Suppose I buy a house with 20% down payment, and then I default on my mortgage. The bank will repossess the house, and sell it, but what happens to the money? Do they get to keep the entire resale price of the house (including the 20% that I “owned”)? Or do they get to keep only 80% of the money and they have to give the remaining 20% back to me?
They get the money owed them and you get the rest. But they have no incentive to get a price higher than what is owed them, which kind of screws you.
And, IIRC, if they don’t get the amount due them from the auction, you’re still on the hook for the balance.
And they are trying to sell the house quickly, so that they get back their money as quickly as possible. They don’t have any incentive at all to leave the house on the market for a while to get a better price.
People who “flip” houses often buy them from bank foreclosures.
Once the bank is paid off and other mortgagees, you get the rest. But there’s usually nothing. Because if there was something, you would have probably sold the house yourself once you realized you were in trouble.
Say you buy a house for $200k and put $40k down. 5 years later, the house is worth $250k but you lose your job and can’t make the payments. Rather than let the house get sold at foreclosure, you will sell it for a quick $225 or so, pay off the bank, and keep $80k or so for yourself.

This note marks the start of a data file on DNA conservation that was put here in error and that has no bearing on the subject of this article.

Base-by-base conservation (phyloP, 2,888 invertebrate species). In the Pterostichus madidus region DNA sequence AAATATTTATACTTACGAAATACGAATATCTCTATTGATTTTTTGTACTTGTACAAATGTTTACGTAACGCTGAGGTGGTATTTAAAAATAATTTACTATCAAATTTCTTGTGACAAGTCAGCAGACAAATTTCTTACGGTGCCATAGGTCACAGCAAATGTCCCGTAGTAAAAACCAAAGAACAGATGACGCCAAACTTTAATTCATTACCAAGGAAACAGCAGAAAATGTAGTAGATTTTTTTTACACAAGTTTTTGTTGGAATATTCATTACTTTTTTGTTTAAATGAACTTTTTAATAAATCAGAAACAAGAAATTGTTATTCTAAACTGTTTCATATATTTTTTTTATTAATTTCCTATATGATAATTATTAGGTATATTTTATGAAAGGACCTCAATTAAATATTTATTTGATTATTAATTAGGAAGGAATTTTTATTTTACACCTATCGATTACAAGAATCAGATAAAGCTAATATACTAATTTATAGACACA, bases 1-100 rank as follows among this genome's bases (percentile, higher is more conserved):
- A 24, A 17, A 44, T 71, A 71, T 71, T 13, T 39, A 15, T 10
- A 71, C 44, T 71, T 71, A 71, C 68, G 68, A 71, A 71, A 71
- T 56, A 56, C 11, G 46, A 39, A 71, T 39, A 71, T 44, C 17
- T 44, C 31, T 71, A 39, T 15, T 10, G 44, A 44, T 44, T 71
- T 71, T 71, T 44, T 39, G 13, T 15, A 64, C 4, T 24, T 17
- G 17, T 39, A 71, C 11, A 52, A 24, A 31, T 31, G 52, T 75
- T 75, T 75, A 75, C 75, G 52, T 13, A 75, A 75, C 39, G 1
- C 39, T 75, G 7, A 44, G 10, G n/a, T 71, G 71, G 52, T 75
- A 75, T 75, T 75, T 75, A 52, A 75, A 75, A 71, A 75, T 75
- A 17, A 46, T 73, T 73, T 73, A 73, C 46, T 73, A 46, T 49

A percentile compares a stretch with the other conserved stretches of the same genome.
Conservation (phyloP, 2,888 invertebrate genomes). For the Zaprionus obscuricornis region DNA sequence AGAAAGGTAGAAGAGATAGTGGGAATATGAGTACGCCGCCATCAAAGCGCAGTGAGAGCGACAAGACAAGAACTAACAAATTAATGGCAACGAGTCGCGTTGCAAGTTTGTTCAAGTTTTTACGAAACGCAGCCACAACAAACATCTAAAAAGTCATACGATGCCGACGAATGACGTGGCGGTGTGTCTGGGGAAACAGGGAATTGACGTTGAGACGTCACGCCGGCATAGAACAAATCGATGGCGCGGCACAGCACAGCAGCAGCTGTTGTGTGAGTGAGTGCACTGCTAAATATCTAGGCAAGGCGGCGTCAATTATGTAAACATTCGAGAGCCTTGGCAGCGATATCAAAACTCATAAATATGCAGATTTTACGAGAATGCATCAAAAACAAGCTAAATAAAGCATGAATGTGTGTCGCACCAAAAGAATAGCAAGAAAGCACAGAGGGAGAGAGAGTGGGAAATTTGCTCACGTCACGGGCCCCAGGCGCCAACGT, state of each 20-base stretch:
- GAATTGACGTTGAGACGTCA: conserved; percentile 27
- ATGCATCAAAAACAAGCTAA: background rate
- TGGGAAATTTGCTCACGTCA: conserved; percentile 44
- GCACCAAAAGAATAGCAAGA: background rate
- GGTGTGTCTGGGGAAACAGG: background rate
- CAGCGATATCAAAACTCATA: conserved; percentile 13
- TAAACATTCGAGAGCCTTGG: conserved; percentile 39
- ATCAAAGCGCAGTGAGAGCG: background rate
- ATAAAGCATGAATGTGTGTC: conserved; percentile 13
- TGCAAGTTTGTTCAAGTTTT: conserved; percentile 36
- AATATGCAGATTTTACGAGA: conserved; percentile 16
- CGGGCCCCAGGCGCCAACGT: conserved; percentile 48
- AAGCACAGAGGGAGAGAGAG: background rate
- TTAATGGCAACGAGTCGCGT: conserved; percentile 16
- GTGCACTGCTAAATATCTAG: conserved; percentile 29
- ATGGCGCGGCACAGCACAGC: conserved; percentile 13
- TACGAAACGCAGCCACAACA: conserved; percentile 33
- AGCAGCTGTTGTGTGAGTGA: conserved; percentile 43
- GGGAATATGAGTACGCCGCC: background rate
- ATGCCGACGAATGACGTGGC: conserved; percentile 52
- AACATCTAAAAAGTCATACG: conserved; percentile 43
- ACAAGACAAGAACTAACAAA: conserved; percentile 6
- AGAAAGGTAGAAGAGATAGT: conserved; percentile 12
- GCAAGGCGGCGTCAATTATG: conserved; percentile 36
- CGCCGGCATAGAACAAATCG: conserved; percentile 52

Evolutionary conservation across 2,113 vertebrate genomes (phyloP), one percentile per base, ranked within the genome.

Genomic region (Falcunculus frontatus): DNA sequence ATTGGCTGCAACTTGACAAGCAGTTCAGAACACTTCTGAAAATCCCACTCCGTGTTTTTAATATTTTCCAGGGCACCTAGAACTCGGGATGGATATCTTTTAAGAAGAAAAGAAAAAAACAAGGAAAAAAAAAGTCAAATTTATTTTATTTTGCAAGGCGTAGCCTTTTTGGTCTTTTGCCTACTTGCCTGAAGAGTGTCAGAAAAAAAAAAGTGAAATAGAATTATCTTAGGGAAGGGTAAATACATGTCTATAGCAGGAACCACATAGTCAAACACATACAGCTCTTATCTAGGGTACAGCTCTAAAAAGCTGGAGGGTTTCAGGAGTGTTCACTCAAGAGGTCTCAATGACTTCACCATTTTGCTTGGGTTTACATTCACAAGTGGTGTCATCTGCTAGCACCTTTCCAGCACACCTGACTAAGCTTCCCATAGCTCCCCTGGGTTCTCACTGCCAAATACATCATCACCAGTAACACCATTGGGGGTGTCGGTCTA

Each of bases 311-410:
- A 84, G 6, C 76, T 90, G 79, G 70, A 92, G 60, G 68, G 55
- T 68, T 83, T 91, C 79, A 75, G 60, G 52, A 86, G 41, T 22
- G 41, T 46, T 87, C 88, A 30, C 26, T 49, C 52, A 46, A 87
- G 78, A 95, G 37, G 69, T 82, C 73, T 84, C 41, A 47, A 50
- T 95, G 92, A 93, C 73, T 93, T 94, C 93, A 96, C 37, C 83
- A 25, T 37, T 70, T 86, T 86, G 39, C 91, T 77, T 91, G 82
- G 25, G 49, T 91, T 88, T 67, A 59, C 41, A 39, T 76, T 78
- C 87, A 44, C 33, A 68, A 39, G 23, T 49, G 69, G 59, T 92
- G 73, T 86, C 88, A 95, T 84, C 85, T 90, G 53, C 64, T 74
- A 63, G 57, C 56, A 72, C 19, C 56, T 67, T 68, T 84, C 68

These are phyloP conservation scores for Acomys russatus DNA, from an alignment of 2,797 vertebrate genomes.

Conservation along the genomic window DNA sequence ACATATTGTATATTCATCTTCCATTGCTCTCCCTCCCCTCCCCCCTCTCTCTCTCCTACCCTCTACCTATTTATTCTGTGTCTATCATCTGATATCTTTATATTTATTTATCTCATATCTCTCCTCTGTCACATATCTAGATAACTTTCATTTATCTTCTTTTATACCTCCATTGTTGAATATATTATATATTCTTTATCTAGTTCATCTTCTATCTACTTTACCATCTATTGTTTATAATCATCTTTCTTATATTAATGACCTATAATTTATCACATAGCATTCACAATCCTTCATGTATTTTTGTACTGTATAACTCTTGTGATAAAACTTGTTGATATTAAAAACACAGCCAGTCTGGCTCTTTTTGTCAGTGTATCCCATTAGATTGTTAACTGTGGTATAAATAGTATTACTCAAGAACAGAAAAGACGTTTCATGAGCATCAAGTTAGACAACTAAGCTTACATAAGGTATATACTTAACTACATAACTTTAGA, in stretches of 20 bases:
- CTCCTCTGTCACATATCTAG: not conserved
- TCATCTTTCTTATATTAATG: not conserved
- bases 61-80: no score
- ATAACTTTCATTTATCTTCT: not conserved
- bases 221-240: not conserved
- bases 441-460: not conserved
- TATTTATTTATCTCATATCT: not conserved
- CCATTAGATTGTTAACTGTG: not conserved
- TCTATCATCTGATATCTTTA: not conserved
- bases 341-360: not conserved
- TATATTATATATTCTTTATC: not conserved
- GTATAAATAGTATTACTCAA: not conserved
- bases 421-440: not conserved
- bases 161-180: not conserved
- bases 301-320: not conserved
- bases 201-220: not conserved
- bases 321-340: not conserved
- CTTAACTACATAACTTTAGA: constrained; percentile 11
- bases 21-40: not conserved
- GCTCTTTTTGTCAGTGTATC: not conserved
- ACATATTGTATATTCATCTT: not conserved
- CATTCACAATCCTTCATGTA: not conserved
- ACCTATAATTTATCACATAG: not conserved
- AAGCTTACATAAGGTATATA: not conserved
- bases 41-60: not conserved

As my brother recently found out, he got a nastygram from an attorney demanding the $63,000 deficiency after a foreclosure sale. He paid $98,000 for the house in 1995, refinanced in 2001 for $112,000, foolishly refinanced to a 110% value mortgage 2 years ago then got hurt on the job just before his wife found out she had breast cancer. At the time of the foreclosure sale, they owed $121,000 on the house and almost $15,000 in attorney and collection fees. The house sold at auction for a little under $74,000 making my brother and his wife liable for the rest. Next stop, bankruptcy court.
Ideally, you’d work with the bank before they send out the sheriff. Banks don’t want your house, and foreclosure proceedings cost them a lot.
If you’re that far gone, you may be able to get them to accept a “deed in lieu of foreclosure” which in simple terms means you move out, sign the house over to them. hand them the keys and you’re done. Another option is a short sale, which is a similar process - you sell the house and the bank takes the proceeds and forgives whatever else might be owed. While unpleasant for both you and the bank, they’re generally willing to accept one of these options as it will save them thousands of dollars and months of time.
Either of these will be a much lesser stain on your credit report than a foreclosure, but they will certainly haunt you.
Very good point.
One problem with a short sale (which are becoming much more common in the current declining housing market) is that the IRS considers the difference between the short sale amount and the amount owed as income so you will owe extra taxes. Say as in racer72’s example that you owe $112k but the bank accepts a short sale of $74k. You’ll owe taxes on the $38k which, if youre in the 25% bracket could mean a tax bill of $9,500.
I’m kind of interested in the personal aspects of a bank forclosing.
How do they get you out? Do they send movers to pack you up? What if I default on my mortgage and literally do not move away at all? What recourse does a financial institution have? Who would force me onto the sidewalk and lock my house up, rendering me homeless? What of my personal property that is not a part of the real estate?
It happened to my neighbors.